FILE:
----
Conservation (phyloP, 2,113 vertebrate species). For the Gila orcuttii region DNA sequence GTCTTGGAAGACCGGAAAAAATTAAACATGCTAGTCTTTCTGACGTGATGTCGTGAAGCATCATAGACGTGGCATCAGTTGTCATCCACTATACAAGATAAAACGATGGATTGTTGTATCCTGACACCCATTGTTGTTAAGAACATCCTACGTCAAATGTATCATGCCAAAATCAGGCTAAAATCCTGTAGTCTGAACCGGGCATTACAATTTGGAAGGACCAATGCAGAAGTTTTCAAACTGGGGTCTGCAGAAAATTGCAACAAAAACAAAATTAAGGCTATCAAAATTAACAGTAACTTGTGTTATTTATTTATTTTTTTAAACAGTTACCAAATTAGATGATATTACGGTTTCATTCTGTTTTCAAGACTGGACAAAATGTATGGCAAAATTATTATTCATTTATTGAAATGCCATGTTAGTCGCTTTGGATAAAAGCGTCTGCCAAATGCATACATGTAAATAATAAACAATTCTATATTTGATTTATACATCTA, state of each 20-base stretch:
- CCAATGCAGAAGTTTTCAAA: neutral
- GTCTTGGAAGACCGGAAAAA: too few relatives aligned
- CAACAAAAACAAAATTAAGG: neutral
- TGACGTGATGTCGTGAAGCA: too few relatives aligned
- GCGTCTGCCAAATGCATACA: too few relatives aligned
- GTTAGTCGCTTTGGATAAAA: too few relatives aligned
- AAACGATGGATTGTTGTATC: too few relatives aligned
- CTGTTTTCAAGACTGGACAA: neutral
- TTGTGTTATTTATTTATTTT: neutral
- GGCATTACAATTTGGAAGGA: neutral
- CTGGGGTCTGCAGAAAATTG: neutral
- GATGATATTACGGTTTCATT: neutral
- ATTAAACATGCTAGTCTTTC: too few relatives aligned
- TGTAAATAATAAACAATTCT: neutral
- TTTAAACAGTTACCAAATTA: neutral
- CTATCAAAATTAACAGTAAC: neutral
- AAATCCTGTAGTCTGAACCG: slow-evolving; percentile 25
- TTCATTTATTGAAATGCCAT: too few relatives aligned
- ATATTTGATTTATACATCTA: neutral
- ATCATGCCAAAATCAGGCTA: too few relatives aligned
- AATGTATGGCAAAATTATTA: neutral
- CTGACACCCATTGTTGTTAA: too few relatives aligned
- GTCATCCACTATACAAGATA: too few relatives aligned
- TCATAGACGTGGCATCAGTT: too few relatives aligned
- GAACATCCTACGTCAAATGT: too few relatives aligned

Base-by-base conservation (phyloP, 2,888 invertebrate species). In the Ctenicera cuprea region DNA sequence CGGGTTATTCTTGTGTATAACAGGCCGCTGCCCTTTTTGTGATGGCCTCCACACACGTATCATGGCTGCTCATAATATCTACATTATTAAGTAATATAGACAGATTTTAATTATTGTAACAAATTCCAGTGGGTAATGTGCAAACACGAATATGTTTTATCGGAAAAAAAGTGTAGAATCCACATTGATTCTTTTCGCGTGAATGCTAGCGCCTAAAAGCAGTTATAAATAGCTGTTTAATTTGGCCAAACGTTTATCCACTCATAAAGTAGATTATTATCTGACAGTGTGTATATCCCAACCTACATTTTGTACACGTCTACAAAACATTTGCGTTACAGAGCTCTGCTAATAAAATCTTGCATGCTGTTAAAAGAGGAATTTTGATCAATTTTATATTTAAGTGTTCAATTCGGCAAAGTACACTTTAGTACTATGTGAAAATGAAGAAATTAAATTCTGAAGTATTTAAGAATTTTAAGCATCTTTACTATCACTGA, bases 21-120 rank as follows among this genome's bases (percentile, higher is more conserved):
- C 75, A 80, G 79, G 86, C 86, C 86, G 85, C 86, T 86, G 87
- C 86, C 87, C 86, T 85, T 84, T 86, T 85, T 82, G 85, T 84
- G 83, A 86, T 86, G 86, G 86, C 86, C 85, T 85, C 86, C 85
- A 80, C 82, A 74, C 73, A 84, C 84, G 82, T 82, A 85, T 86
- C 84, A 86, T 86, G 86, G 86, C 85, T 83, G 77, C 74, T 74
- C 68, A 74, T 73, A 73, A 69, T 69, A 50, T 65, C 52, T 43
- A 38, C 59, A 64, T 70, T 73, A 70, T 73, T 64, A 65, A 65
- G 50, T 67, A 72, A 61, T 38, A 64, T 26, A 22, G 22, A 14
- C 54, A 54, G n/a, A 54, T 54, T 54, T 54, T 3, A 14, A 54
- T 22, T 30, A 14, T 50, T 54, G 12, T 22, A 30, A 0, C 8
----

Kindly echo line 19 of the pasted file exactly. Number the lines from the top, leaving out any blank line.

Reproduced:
- TTCATTTATTGAAATGCCAT: too few relatives aligned